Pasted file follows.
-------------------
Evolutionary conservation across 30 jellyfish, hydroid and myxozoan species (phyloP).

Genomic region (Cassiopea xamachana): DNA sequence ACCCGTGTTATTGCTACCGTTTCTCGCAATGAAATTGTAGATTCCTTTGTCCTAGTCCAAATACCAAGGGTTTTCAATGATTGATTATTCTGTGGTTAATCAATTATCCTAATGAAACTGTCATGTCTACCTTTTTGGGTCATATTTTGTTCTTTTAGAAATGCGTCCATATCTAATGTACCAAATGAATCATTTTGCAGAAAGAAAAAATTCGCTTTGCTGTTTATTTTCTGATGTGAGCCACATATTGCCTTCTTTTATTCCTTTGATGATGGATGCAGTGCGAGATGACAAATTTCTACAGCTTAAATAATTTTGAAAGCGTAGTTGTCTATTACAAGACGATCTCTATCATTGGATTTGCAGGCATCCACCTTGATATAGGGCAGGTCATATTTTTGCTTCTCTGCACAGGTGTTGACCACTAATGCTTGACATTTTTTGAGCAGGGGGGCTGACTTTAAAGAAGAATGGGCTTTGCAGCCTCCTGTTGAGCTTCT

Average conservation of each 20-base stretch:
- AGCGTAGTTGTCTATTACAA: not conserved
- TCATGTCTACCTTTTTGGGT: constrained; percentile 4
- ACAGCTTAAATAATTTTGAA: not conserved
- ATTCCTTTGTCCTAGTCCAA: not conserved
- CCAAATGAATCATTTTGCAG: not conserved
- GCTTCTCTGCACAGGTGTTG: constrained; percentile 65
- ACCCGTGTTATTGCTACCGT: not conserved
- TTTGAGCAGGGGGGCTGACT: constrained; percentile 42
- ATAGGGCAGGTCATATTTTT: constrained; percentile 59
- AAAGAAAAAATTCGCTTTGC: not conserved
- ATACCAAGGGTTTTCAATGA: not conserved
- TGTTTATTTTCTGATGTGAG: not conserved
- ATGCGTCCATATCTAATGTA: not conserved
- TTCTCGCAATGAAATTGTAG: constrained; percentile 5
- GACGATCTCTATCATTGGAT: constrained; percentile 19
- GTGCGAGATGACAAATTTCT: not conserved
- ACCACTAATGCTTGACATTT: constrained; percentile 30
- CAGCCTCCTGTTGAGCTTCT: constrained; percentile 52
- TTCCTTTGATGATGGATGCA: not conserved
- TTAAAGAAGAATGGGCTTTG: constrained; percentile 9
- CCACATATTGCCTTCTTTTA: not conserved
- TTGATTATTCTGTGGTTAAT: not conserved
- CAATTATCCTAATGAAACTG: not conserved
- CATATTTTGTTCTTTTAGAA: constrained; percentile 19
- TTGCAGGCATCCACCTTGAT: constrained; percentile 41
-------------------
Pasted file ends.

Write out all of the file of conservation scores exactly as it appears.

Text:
Evolutionary conservation across 30 jellyfish, hydroid and myxozoan species (phyloP).

Genomic region (Cassiopea xamachana): DNA sequence ACCCGTGTTATTGCTACCGTTTCTCGCAATGAAATTGTAGATTCCTTTGTCCTAGTCCAAATACCAAGGGTTTTCAATGATTGATTATTCTGTGGTTAATCAATTATCCTAATGAAACTGTCATGTCTACCTTTTTGGGTCATATTTTGTTCTTTTAGAAATGCGTCCATATCTAATGTACCAAATGAATCATTTTGCAGAAAGAAAAAATTCGCTTTGCTGTTTATTTTCTGATGTGAGCCACATATTGCCTTCTTTTATTCCTTTGATGATGGATGCAGTGCGAGATGACAAATTTCTACAGCTTAAATAATTTTGAAAGCGTAGTTGTCTATTACAAGACGATCTCTATCATTGGATTTGCAGGCATCCACCTTGATATAGGGCAGGTCATATTTTTGCTTCTCTGCACAGGTGTTGACCACTAATGCTTGACATTTTTTGAGCAGGGGGGCTGACTTTAAAGAAGAATGGGCTTTGCAGCCTCCTGTTGAGCTTCT

Average conservation of each 20-base stretch:
- AGCGTAGTTGTCTATTACAA: not conserved
- TCATGTCTACCTTTTTGGGT: constrained; percentile 4
- ACAGCTTAAATAATTTTGAA: not conserved
- ATTCCTTTGTCCTAGTCCAA: not conserved
- CCAAATGAATCATTTTGCAG: not conserved
- GCTTCTCTGCACAGGTGTTG: constrained; percentile 65
- ACCCGTGTTATTGCTACCGT: not conserved
- TTTGAGCAGGGGGGCTGACT: constrained; percentile 42
- ATAGGGCAGGTCATATTTTT: constrained; percentile 59
- AAAGAAAAAATTCGCTTTGC: not conserved
- ATACCAAGGGTTTTCAATGA: not conserved
- TGTTTATTTTCTGATGTGAG: not conserved
- ATGCGTCCATATCTAATGTA: not conserved
- TTCTCGCAATGAAATTGTAG: constrained; percentile 5
- GACGATCTCTATCATTGGAT: constrained; percentile 19
- GTGCGAGATGACAAATTTCT: not conserved
- ACCACTAATGCTTGACATTT: constrained; percentile 30
- CAGCCTCCTGTTGAGCTTCT: constrained; percentile 52
- TTCCTTTGATGATGGATGCA: not conserved
- TTAAAGAAGAATGGGCTTTG: constrained; percentile 9
- CCACATATTGCCTTCTTTTA: not conserved
- TTGATTATTCTGTGGTTAAT: not conserved
- CAATTATCCTAATGAAACTG: not conserved
- CATATTTTGTTCTTTTAGAA: constrained; percentile 19
- TTGCAGGCATCCACCTTGAT: constrained; percentile 41